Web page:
design for further education

Re: Awarding! New print design for further education

We’ve just completed the layout and artwork of a long handbook – proving once once more that print is very much alive and kicking. People love reading a physical object, so where it’s needed digitally, it just finds different ‘ways of being’. In this case, we have a book which has an initial print run then will be used in tandem as a digital publication.

Our client for this has been FAB – the Federation of Awarding Bodies. FAB is the leadership team that guides further education awarding organisations in the UK. FAB works across the FE sector – including government departments, regulators and funding agencies.

The first creative project for FAB is a classic example of print design for further education – a dedicated handbook for its members. It’s turned out particularly nicely – and is a great example of detailed, user-friendly information design.



A  challenge with this project is that FAB hadn’t commissioned a piece of work of this kind before. As a result there were precious few ‘design rules’ to follow, only new challenges to vanquish.

So with that in mind, we decided to make the brand’s bold red colour a signature calling card of our project,  diversifying the palette somewhat, then using that throughout.

Secondly, we created a brand pattern for the cover which gives texture and character to the book and marks the opening of each chapter.

With a graphic feel created, we knew it was necessary to develop styles for headers, sub-heads, body copy and side bars. Essentiallu devising a hierarchy of information for the considerable quantity of copy within the handbook.

Additionally, running to some 230 pages, finding the information you need quickly was critical. Put simply, it had to be really easy to use. We often talk about this process of navigating to the information you want within websites or long-form publications – but in this instance we were creating a handbook. By definition, this thing had to be… handy.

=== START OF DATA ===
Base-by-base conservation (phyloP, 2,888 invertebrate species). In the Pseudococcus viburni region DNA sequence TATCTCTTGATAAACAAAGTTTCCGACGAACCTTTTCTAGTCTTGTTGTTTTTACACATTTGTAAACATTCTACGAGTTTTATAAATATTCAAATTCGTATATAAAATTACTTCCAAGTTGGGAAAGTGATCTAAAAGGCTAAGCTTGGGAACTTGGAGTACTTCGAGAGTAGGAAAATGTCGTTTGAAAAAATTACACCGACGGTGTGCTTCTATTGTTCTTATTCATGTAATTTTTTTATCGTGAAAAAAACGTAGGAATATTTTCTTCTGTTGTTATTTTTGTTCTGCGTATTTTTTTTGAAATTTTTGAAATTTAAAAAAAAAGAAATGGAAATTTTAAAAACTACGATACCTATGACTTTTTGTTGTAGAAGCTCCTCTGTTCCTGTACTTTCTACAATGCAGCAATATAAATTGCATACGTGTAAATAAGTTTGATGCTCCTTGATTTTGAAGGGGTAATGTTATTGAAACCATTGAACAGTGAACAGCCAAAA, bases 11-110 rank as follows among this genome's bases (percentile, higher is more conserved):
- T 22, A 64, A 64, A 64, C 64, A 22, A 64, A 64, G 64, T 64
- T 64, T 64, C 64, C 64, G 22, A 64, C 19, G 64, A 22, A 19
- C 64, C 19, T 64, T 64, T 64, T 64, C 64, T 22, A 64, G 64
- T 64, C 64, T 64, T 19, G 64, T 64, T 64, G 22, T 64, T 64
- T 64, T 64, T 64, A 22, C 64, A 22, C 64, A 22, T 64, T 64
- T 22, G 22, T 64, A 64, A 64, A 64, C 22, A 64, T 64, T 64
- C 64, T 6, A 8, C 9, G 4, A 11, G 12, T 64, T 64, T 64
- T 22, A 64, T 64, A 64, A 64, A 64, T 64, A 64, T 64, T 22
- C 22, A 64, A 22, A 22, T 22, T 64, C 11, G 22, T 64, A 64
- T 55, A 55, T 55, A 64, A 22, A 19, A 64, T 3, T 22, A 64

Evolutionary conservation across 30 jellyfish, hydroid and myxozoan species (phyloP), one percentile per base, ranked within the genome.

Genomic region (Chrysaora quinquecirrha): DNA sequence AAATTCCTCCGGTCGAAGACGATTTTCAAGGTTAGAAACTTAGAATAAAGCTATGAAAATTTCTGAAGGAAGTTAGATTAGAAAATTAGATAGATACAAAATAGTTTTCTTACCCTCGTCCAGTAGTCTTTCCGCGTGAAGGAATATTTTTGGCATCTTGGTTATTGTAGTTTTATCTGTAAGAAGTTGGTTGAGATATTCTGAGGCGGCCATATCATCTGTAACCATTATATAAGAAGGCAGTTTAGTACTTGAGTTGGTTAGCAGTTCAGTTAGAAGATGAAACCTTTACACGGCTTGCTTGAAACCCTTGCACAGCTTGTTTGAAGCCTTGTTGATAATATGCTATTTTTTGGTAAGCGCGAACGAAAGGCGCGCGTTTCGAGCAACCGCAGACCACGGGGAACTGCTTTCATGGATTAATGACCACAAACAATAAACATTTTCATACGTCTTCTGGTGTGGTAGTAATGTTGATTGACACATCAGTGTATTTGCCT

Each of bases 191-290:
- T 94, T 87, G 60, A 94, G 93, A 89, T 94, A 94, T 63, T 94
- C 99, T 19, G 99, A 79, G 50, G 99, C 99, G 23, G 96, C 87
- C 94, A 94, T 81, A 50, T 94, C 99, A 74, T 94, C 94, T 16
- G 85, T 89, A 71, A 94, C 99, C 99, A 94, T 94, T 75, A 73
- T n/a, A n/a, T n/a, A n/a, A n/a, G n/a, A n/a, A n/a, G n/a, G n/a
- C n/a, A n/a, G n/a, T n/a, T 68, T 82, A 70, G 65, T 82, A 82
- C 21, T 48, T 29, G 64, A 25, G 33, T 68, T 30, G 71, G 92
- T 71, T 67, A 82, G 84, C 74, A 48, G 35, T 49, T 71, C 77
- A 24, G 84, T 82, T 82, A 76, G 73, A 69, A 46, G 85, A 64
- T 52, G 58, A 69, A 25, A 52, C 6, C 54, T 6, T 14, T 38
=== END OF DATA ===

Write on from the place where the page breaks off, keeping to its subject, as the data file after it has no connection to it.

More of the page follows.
One way of achieving this was making the pages smaller. Immediately there’s less to take in on each page and hunt through – the book is set in a ‘friendly’ B5 format. We have also broken up the copy with headings, section breaks, quotes and pages full of colour and larger type. These simple techniques render the document more accessible and give the pages ‘pace’ and interest.


‘The Qualification Manager’s Handbook’ – new print design for further education



Whenever we begin work on long form print projects – particularly detailed policy reports and inquiries – invariably the brief includes reference to ‘there are some bar charts‘, as well as ‘a graph or two‘ or a personal favourite ‘I’ve done this sketch of a flow diagram, can you make some sense of it…

And of course we can.

In fact sometimes making visual sense of a few random scribbles is what makes these projects interesting. Certainly the end result breaks up the pages of copy in such a way that readers can stop and take in key pieces of information that define the book. For us, these information graphics give a report or handbook personality and give meaning and context to statistics and history.

Illustrating conclusions can be their most powerful iteration.

A print piece of this length requires a great deal of work to complete. We had the great fortune to work with our long-time collaborators at Policy Connect on the editing and structure of the handbook meaning we could offer FAB a team well-used to projects of this length and complexity.


‘The Qualification Manager’s Handbook’ – new print design for further education

‘The Qualification Manager’s Handbook’ – new print design for further education



Does your organisation need a long-form handbook that is actually… handy?

We can help. Give us a call today on 020 7351 4083.

More about this project